Word count: up to 500 Tables/illustrations: up to 1 References: up to 3
Student Essays aim to encourage medical and other related students to consider ethical issues. To qualify as a student essay, all the authors must be current students at the time of submission, usually on a medical or undergraduate course rather than at doctoral or other postgraduate level; information about your current course of study should be included in your cover letter.
Word count: up to 3,500 Abstract: up to 250 Tables/Illustrations: up to 5 References: up to 25
This article should cover some current news item, legal case or recent advance of ethical significance, together with identification and some analysis of ethical issues involved. Articles in this category undergo peer review, though where they discuss urgent issues the review process may be fast-tracked to ensure early publication. Authors should consider submitting a blog post on the issue that they plan on writing about before submitting a current controversy. This will mean that they can draw attention to an issue in the blog post while it is ‘news’ and then publish a more in depth ethical analysis of it as a current controversy. For more information on how to write for the blog, please see the instructions here.
Word count: up to 3500 words Abstract: up to 250 words Tables/Illustrations: up to 5, any more at editorial discretion References: up to 25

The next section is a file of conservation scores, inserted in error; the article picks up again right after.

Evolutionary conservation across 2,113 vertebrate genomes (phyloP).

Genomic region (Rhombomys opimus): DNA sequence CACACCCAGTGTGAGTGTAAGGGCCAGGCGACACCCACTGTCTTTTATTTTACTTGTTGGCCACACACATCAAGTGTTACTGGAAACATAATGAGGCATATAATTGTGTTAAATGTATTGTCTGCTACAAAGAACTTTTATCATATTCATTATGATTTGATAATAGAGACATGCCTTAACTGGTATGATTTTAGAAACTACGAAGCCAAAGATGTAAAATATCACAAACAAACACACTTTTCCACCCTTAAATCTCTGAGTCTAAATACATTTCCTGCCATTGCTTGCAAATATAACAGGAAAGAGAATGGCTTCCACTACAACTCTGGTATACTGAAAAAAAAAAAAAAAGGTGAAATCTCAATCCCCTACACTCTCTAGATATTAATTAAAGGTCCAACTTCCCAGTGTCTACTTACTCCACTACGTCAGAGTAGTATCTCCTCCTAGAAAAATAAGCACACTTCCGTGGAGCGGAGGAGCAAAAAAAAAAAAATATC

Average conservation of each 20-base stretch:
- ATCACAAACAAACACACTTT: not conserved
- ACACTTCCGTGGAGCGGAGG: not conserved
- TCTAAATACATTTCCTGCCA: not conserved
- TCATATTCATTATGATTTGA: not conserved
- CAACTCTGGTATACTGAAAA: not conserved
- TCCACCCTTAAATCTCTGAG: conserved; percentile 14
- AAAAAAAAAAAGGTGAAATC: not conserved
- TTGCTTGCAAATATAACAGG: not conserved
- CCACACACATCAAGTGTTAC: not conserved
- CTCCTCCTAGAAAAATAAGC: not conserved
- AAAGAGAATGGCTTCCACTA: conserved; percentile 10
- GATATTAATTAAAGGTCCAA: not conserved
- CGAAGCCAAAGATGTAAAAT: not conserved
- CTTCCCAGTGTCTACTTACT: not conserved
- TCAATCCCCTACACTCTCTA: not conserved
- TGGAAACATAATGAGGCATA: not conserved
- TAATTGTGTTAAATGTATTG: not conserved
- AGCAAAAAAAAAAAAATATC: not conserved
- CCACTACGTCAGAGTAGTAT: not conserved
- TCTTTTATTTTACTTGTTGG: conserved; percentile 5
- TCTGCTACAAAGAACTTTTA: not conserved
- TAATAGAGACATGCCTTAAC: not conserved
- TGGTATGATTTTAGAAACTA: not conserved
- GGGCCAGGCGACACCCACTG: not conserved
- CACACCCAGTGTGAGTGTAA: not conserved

The author meets critics commissioned only series consists of a summary of a new book (monograph) in medical ethics by the author, plus responses from 2 to 3 critics, each of no more than 1,000 words and an author response.
The BMJ Publishing Group journals are willing to consider publishing supplements to regular issues. Supplement proposals may be made at the request of:
- The journal editor, an editorial board member or a learned society may wish to organise a meeting, sponsorship may be sought and the proceedings published as a supplement.
- The journal editor, editorial board member or learned society may wish to commission a supplement on a particular theme or topic. Again, sponsorship may be sought.
- BMJ itself may have proposals for supplements where sponsorship may be necessary.
- A sponsoring organisation, often a pharmaceutical company or a charitable foundation, that wishes to arrange a meeting, the proceedings of which will be published as a supplement.
For further information on criteria that must be fulfilled, download the supplements guidelines. When contacting us regarding a potential supplement, please include as much of the information below as possible.
- Journal in which you would like the supplement published
- Title of supplement and/or meeting on which it is based
- Date of meeting on which it is based
- Proposed table of contents with provisional article titles and proposed authors
- An indication of whether authors have agreed to participate
- Sponsor information including any relevant deadlines
- An indication of the expected length of each paper Guest Editor proposals if appropriate